Jun 25 – 29, 2023
Ole-Johan Dahls Hus
Europe/Oslo timezone

P2.1: GEANT4 simulation study of low-Z material identification using muon tomography

Jun 28, 2023, 4:40 PM
Ole-Johan Spiseri (Ole-Johan Dahls Hus)

Ole-Johan Spiseri

Ole-Johan Dahls Hus

Ole Johan Dahls Hus - Oslo Science Park Gaustadalléen 23B, 0373 Oslo


Anzori Georgadze (Institute of Physics, University of Tartu)


Traditional X-ray scanning systems for cargo use ionising radiation which can be harmful to operators and the environment and requires shielding. Fully passive muon tomography is a promising alternative or a complementary approach to X-ray scanners. Muon tomography is a non-invasive technique that uses naturally occurring cosmic-ray muons and their scattering in various materials to create images of cargo in trucks or containers without applying ionising radiation. Muons are high-energy particles that are produced when primary cosmic rays collide with the Earth's atmosphere. These muons can penetrate through thick materials, such as concrete or metal, and are therefore useful for detecting hidden objects, including contraband. Muon tomography is expected to be used for detection of a wide range of materials, including metals, plastics, and organic materials like drugs or cigarettes, as well as weapons and explosives. In this work we have used the GEANT4 toolkit to simulate the performance of muon tomography in identifying the contraband cigarettes hidden inside the legal low-Z materials in a truck trailer. We have used the Point of Closest Approach (PoCA) reconstruction algorithm to reconstruct the three-dimensional image of a loaded truck. As an example we have considered cigarettes hidden among wood pellets, plasterboards and wood planks. In all investigated scenarios cigarettes were detected and localised. We have applied CRY and MUSIBO muon generators to sample cosmic-ray muons at the surface of the Earth. The CRY software package generates muons on a horizontal plane while MUSIBO, based on a well-known Gaisser’s parameterisation of the muon spectrum and angular distribution, modified to account for muon decay and Earth surface curvature, generates muons on the surfaces of a box (rectangular parallelepiped) which is more appropriate for simulation of inclined muons. This simulation study using GEANT4 and relatively simple but reliable PoCA reconstruction algorithm demonstrates the potential of muon tomography for detecting hidden materials in cargo. We conclude that muon tomography is capable of producing detailed images of various objects and can become a powerful tool for detecting contraband cigarettes and other goods in a non-invasive and harmless way.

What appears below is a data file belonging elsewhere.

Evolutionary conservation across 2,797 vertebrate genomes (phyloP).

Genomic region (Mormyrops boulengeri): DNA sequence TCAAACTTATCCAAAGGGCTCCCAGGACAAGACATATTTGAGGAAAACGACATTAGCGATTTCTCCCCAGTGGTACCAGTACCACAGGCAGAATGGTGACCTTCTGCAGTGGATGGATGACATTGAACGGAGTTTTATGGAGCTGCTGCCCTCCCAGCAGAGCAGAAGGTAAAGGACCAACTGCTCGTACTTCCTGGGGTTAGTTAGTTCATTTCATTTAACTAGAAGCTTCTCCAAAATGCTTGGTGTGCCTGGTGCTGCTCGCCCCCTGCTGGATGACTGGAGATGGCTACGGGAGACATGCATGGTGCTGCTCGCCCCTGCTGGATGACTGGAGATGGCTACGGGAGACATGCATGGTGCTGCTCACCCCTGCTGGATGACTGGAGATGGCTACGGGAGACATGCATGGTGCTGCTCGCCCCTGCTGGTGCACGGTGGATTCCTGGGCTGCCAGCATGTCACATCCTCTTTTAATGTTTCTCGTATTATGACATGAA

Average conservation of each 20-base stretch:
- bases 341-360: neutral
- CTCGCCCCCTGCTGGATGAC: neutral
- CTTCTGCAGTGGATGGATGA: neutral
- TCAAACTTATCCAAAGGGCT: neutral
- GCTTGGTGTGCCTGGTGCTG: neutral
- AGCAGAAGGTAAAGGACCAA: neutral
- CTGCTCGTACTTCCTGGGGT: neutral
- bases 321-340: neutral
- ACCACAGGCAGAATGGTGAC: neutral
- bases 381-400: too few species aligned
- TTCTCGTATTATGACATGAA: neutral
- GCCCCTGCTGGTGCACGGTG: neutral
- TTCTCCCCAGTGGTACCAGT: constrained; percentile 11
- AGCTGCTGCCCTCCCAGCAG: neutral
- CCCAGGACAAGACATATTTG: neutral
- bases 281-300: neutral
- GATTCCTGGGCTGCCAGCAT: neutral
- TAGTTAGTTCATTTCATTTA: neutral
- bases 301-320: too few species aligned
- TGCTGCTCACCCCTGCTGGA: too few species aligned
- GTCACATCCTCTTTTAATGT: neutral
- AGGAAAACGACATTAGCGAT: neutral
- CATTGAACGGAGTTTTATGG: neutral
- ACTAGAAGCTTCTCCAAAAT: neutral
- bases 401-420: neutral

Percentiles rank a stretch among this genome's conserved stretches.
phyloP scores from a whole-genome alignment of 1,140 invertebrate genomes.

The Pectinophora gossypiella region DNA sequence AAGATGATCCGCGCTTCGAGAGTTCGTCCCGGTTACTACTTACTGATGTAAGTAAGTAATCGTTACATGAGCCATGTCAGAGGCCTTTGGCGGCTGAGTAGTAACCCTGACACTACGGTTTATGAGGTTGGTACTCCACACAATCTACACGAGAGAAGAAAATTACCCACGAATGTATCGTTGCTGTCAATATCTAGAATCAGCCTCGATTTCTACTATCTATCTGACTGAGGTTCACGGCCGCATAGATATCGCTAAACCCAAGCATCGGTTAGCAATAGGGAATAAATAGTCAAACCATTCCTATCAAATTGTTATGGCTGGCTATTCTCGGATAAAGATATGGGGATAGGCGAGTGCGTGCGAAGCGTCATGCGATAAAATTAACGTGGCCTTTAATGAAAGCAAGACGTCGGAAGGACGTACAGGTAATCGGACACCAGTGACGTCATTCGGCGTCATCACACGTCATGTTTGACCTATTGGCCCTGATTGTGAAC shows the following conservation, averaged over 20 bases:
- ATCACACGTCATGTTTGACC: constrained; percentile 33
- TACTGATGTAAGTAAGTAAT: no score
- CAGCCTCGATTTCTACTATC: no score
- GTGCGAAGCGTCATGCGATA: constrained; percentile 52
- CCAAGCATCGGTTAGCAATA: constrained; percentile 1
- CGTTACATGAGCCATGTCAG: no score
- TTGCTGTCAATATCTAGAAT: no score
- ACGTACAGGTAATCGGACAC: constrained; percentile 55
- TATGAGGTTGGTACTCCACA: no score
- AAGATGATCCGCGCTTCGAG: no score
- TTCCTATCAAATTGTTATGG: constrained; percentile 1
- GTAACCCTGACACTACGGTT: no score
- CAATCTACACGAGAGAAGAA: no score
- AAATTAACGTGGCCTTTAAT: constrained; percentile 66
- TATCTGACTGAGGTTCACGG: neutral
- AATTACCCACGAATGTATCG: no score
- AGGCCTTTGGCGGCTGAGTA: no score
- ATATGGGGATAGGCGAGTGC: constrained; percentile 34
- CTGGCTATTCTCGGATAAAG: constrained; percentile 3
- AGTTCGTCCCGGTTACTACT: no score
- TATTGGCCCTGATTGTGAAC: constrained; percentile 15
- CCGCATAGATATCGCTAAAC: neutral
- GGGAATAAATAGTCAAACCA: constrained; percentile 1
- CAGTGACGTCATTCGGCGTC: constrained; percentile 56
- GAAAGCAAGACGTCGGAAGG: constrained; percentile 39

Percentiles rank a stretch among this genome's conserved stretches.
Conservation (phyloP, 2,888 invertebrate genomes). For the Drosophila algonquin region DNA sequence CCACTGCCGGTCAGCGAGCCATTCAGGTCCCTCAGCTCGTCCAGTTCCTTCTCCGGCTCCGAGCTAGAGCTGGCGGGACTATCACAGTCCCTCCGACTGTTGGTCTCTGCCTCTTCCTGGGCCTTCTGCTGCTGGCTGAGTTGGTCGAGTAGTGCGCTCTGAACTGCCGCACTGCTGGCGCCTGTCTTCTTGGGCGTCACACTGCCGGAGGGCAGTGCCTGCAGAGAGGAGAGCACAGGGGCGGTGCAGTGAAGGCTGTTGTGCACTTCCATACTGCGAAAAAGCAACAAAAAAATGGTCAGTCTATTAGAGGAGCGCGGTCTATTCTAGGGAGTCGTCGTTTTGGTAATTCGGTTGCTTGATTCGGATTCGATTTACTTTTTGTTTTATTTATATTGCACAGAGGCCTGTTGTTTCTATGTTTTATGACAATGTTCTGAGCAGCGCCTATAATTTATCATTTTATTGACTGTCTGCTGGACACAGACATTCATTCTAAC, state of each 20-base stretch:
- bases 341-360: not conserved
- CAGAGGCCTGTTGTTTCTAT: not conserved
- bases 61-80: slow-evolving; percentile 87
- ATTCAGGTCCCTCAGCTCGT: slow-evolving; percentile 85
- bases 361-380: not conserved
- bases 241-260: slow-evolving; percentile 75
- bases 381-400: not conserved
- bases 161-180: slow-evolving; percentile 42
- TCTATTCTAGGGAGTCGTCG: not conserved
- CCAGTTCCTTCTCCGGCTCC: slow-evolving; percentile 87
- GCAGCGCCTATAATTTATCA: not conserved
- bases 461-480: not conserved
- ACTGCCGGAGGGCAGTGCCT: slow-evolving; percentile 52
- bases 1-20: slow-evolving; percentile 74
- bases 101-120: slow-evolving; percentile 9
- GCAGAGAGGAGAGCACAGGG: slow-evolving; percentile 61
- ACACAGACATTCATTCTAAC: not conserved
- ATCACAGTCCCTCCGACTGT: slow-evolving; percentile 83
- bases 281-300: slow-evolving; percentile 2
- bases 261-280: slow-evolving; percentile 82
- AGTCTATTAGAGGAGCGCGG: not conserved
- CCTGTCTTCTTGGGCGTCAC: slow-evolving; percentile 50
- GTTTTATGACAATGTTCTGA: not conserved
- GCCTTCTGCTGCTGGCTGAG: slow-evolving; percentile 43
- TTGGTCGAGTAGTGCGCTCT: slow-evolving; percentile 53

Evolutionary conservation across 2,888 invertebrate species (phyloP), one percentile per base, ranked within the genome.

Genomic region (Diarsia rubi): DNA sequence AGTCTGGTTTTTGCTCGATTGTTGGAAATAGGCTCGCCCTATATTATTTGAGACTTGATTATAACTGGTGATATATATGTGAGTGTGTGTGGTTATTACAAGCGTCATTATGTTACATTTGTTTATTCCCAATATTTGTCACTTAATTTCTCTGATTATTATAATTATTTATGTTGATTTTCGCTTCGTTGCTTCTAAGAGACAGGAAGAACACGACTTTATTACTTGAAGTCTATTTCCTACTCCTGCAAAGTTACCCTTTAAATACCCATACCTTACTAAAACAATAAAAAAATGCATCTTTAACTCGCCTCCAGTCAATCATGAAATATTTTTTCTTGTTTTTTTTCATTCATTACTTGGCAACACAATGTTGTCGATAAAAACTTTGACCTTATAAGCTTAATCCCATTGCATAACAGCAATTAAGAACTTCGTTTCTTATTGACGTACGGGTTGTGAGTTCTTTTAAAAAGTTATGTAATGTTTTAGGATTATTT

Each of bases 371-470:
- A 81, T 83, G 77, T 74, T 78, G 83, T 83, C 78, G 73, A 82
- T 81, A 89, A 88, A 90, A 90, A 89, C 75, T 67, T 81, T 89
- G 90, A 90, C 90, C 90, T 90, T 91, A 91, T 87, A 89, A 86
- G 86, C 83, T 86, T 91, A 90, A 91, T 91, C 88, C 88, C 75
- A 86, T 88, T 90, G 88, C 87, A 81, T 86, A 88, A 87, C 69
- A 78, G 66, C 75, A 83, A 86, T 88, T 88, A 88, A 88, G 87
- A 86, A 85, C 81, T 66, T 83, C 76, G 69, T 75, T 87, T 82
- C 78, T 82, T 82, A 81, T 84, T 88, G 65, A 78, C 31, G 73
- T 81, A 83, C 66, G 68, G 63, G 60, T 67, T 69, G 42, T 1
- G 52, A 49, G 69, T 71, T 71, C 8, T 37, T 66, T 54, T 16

Primary authors

Anzori Georgadze (Institute of Physics, University of Tartu) Mr Vitaly Kudryavtsev (University of Sheffield)

Presentation materials